“I think my brain is only that of a fictional writer.”Roy's claim came alive when she was reading from the book – Chapter Two – Khwabgah – to the mesmerized audience:
They had been waiting for their Aftab for six years. The night he was born was the happiest of Jahanara Begum's life. The next morning, when the sun was up and the room nice and warm, she unswaddled little Aftab. She explored his tiny body – eyes nose head neck armpits fingers toes – with sated, unhurried delight. That was when she discovered …
Roy's depiction of the life of the trans woman, or hijra, Anjum in the conservative Muslim quarters of Old Delhi, also comes across as fascinatingly original. Anjum, born intersexually as Aftab, wishes “to put out a hand with painted nails and a wrist full of bangles”, and eventually joins a hijra home. Roy conducts an utterly convincing novelistic census of the entire neighborhood: “I wanted to write where I'm just drifting around, the way I do in Delhi, in mosques and strange places.”
But later, on a visit to Gujarat, Anjum is attacked by right-wing Hindu mobs. “In India, everything is decided by caste,” Roy declared to us, “What I love about Anjum is that when she's caught up [in the massacre in Gujarat], she's spared because she's a hijra.” Another hijra points out to Anjum, “The riot is inside us.” Traumatized but in a show of single-minded determination, she sets up home in a graveyard; she meets her sidekick, a former mortuary worker Saddam Hussain, a man obsessed with “courage and dignity” “in the face of death,” traits that extremists in the country love to associate with the slain Iraqi leader. Anjum hates it when film-makers, NGOs and foreign correspondents try to feed off her tragedy and tries to distract them by saying: “Others have horrible stories, the kind you people want to write about.”
As a bit of film buff myself, I could relate immediately when Roy recounted how in 1970s Bollywood screenplays, there was always a hero of the downtrodden and who is no longer to be seen in present-day Mumbai films. In The Ministry, in a similar act of instinctive defiance, Roy's Anjum builds Jannat Guest House, bit by bit; – it is a home to an outlandish medley of the excluded: untouchables, Muslim converts, hijras and addicts. Anjum thus transgresses borders.
Running in tandem in The Ministry is another elaborate narrative, set in and about conflict-inflicted Kashmir where “Death was everywhere. Death was everything.” In Roy's depiction of Kashmir, there are relentless scenes of misery. Nevertheless, again and again beautiful images appear to refresh our perception of the world. While she was reading from these pages, we could sense the deftly situated pleasurable and unpleasurable images in her narrative – from the frightening military terminologies of the region to the natural landscape of “herons, cormorants, plovers, lapwings,” and the “walnut groves, the saffron fields, the apple, almond and cherry orchards.”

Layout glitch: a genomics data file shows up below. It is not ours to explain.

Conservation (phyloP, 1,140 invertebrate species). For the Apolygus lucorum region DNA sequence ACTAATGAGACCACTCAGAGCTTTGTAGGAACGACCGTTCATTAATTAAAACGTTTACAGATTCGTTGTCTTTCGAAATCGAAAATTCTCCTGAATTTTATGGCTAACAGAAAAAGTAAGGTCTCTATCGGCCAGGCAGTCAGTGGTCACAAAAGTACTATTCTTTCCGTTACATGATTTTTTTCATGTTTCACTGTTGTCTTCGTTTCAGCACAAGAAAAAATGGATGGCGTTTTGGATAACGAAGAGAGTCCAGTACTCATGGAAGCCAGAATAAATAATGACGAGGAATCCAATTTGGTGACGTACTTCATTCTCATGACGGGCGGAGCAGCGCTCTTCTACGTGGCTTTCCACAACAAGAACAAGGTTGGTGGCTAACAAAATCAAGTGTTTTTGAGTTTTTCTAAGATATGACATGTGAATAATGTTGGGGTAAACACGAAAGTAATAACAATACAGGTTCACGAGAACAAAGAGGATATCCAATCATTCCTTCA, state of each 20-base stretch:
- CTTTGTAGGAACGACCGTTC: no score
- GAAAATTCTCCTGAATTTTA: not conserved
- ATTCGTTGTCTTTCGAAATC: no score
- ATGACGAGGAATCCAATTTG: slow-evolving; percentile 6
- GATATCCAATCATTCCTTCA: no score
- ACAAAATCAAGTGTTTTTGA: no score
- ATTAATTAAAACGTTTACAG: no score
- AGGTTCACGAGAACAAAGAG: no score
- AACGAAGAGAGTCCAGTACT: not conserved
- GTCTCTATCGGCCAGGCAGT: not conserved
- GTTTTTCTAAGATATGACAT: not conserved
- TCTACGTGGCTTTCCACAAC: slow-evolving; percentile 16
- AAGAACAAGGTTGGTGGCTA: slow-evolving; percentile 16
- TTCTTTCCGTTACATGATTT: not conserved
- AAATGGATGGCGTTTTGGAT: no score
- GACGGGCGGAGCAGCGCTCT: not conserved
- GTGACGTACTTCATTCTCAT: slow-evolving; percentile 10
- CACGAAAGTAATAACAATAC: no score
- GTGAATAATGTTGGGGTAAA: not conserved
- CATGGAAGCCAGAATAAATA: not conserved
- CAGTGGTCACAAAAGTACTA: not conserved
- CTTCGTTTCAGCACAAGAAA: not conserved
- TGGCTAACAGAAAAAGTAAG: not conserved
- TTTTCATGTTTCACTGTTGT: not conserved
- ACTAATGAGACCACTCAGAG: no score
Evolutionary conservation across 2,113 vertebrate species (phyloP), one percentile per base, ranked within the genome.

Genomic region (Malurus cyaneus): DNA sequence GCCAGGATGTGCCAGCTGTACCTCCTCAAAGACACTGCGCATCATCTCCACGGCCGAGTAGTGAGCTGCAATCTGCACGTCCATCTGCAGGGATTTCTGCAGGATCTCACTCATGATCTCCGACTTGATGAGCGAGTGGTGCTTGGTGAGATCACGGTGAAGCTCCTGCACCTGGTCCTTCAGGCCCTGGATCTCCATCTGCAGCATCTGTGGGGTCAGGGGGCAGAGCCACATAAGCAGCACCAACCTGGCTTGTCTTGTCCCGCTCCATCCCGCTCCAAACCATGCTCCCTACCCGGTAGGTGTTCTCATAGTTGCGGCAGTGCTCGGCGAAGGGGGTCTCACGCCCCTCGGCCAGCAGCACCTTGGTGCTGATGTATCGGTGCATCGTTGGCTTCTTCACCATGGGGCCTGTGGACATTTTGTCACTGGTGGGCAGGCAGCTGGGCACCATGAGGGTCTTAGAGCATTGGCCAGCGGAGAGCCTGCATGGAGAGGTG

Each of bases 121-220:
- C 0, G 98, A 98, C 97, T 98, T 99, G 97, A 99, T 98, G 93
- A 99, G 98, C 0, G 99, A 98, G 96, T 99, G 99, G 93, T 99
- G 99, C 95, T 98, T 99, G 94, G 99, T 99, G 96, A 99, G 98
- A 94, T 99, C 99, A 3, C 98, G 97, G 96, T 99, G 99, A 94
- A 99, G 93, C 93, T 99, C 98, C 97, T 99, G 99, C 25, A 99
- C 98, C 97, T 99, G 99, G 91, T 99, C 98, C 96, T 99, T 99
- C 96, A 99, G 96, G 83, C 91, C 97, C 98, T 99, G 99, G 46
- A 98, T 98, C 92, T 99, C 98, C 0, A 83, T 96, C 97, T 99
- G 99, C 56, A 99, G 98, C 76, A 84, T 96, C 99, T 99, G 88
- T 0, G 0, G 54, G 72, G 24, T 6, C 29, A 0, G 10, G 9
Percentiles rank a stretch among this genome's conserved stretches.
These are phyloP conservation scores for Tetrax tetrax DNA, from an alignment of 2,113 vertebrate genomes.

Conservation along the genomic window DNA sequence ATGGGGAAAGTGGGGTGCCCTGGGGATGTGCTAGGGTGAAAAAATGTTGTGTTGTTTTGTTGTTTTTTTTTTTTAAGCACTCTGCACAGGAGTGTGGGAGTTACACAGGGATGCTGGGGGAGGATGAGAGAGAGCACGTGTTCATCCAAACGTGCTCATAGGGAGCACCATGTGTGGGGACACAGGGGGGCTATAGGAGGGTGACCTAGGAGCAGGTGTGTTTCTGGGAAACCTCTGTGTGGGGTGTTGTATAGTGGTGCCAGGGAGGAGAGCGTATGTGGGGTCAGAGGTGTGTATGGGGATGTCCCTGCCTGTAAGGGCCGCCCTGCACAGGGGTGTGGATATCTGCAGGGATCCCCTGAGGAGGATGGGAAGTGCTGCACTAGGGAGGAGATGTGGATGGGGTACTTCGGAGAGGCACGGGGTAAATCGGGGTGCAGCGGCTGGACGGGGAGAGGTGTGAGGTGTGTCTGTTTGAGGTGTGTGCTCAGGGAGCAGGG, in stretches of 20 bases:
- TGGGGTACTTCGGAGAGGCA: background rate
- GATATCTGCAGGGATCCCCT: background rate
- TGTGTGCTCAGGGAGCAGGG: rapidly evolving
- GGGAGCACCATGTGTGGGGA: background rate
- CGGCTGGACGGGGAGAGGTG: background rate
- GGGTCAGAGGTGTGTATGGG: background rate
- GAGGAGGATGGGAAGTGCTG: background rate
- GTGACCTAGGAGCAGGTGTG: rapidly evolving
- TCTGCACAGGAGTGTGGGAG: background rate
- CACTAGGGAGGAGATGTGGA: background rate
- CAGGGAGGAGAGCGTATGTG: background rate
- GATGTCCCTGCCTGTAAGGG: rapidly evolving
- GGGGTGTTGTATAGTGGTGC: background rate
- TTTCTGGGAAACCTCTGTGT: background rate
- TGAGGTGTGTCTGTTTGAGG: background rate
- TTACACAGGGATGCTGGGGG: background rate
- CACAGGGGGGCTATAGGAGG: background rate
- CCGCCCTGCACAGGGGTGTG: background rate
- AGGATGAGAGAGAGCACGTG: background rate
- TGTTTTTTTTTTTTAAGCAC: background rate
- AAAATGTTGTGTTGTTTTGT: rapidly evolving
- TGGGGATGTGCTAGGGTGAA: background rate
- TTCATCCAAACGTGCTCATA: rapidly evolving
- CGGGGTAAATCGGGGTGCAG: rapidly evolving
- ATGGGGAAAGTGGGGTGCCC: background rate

Roy's designated protagonist in the Kashmir narrative is the enigmatic middle-class woman Tilottama, nicknamed Tilo, who shares some striking biographical details with Roy herself. In college for architecture in the 1980s, Tilo was close to three men — all of whom end up getting involved with the Kashmir conflict in the narrative.
I had a feeling that the Kashmir episodes have all the ingredients for a separate novel altogether. For Roy, however, these different strands are all congruent. Tilo connects everyone as Roy gathers her cast together around Zainab, an abandoned child. Tilo ferries the child and Anjum decides to adopt Zainab. To the Anjums – “To, The Unconsoled” (the book's dedication), the child is a renewed source of light to their Jannat Guest House, which now stands for alternative structures of kinship, resistance, and romance – all together an imagined inverse of paradise. Anjum, the unlikely hero of the downtrodden, exclaims–“'Come to Jannat Guest House', you know? Everybody's welcome!”Roy exclaimed with her characteristic smile: “She breaks it … and that, for me, is so sweet.”
Roy's fiction is moving, which is why for me, any concern of a fissure between art and activism in The Ministry of Utmost Happiness seems absurd. By the end of the talk, I had to raise my hand to ask Roy, “Do we have to wait for another twenty years to …? Before I could finish, everyone had erupted in laughter.
Manzoorul Abedin teaches Sociology of Education at the University of Cambridge, UK, and is a Research Fellow working across several educational projects.